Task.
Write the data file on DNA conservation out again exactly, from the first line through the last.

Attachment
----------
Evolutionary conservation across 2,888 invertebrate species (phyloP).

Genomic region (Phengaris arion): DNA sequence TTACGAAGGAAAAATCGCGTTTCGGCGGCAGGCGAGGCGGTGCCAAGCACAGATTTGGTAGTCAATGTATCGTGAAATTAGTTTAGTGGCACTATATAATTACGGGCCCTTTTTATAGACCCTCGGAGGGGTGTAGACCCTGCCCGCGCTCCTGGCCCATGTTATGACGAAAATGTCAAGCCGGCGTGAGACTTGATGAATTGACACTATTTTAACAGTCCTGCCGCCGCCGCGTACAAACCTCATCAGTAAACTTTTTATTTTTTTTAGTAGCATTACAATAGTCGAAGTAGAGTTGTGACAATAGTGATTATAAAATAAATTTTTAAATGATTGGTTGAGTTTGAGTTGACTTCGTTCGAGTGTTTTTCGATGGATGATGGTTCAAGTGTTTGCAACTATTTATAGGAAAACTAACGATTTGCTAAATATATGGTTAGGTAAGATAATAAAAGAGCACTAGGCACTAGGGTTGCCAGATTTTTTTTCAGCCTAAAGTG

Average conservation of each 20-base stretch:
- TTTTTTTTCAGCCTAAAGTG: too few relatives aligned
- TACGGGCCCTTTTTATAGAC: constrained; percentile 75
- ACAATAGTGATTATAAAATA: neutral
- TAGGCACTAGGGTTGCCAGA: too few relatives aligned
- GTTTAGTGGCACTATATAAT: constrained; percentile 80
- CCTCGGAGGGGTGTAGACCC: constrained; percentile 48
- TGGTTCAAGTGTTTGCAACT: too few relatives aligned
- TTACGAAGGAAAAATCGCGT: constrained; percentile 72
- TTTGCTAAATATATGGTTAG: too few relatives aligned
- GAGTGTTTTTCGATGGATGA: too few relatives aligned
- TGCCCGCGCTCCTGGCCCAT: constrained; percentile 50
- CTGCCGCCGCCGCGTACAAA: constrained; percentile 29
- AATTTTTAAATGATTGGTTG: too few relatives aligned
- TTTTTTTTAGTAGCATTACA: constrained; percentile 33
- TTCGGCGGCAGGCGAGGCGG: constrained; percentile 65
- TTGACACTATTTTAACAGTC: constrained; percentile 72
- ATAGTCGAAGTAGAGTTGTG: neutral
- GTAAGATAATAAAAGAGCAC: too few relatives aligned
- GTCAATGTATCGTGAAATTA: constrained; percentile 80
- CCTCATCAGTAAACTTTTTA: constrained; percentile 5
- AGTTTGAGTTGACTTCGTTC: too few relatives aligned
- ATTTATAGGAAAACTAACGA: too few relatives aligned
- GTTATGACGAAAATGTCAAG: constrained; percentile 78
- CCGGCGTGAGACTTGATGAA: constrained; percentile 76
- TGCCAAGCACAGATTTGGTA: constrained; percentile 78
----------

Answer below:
Evolutionary conservation across 2,888 invertebrate species (phyloP).

Genomic region (Phengaris arion): DNA sequence TTACGAAGGAAAAATCGCGTTTCGGCGGCAGGCGAGGCGGTGCCAAGCACAGATTTGGTAGTCAATGTATCGTGAAATTAGTTTAGTGGCACTATATAATTACGGGCCCTTTTTATAGACCCTCGGAGGGGTGTAGACCCTGCCCGCGCTCCTGGCCCATGTTATGACGAAAATGTCAAGCCGGCGTGAGACTTGATGAATTGACACTATTTTAACAGTCCTGCCGCCGCCGCGTACAAACCTCATCAGTAAACTTTTTATTTTTTTTAGTAGCATTACAATAGTCGAAGTAGAGTTGTGACAATAGTGATTATAAAATAAATTTTTAAATGATTGGTTGAGTTTGAGTTGACTTCGTTCGAGTGTTTTTCGATGGATGATGGTTCAAGTGTTTGCAACTATTTATAGGAAAACTAACGATTTGCTAAATATATGGTTAGGTAAGATAATAAAAGAGCACTAGGCACTAGGGTTGCCAGATTTTTTTTCAGCCTAAAGTG

Average conservation of each 20-base stretch:
- TTTTTTTTCAGCCTAAAGTG: too few relatives aligned
- TACGGGCCCTTTTTATAGAC: constrained; percentile 75
- ACAATAGTGATTATAAAATA: neutral
- TAGGCACTAGGGTTGCCAGA: too few relatives aligned
- GTTTAGTGGCACTATATAAT: constrained; percentile 80
- CCTCGGAGGGGTGTAGACCC: constrained; percentile 48
- TGGTTCAAGTGTTTGCAACT: too few relatives aligned
- TTACGAAGGAAAAATCGCGT: constrained; percentile 72
- TTTGCTAAATATATGGTTAG: too few relatives aligned
- GAGTGTTTTTCGATGGATGA: too few relatives aligned
- TGCCCGCGCTCCTGGCCCAT: constrained; percentile 50
- CTGCCGCCGCCGCGTACAAA: constrained; percentile 29
- AATTTTTAAATGATTGGTTG: too few relatives aligned
- TTTTTTTTAGTAGCATTACA: constrained; percentile 33
- TTCGGCGGCAGGCGAGGCGG: constrained; percentile 65
- TTGACACTATTTTAACAGTC: constrained; percentile 72
- ATAGTCGAAGTAGAGTTGTG: neutral
- GTAAGATAATAAAAGAGCAC: too few relatives aligned
- GTCAATGTATCGTGAAATTA: constrained; percentile 80
- CCTCATCAGTAAACTTTTTA: constrained; percentile 5
- AGTTTGAGTTGACTTCGTTC: too few relatives aligned
- ATTTATAGGAAAACTAACGA: too few relatives aligned
- GTTATGACGAAAATGTCAAG: constrained; percentile 78
- CCGGCGTGAGACTTGATGAA: constrained; percentile 76
- TGCCAAGCACAGATTTGGTA: constrained; percentile 78